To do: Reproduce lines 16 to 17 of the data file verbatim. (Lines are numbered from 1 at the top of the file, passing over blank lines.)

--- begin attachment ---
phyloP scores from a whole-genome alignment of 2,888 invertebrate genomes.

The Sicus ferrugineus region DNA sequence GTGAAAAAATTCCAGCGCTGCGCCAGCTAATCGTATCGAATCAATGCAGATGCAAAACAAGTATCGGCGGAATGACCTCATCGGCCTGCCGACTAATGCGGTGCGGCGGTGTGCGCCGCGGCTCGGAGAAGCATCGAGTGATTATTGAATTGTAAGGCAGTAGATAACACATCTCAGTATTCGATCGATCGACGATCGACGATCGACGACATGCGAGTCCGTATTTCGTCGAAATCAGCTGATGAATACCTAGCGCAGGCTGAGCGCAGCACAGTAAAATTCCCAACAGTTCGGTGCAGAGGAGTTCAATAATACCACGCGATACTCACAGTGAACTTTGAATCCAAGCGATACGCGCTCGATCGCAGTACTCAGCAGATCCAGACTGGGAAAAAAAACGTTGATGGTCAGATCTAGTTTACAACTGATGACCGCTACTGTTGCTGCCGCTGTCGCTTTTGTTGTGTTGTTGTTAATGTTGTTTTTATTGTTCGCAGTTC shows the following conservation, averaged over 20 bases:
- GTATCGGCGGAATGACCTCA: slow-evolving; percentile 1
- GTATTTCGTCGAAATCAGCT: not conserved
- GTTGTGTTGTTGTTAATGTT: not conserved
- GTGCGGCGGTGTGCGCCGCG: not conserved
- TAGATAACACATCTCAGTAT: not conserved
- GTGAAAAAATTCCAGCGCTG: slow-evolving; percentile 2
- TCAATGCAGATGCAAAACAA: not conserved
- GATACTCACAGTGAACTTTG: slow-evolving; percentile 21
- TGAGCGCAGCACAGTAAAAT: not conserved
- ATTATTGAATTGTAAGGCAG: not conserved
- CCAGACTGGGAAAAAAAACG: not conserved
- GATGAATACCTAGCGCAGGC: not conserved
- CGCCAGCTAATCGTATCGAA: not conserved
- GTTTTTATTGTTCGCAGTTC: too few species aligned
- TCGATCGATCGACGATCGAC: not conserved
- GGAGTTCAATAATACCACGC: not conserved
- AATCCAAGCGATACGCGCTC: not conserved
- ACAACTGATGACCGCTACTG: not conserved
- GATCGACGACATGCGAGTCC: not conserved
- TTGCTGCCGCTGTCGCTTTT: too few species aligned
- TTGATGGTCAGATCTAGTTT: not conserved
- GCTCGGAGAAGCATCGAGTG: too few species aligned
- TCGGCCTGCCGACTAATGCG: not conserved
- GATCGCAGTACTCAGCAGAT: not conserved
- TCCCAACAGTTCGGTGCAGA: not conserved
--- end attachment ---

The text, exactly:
- GTTTTTATTGTTCGCAGTTC: too few species aligned
- TCGATCGATCGACGATCGAC: not conserved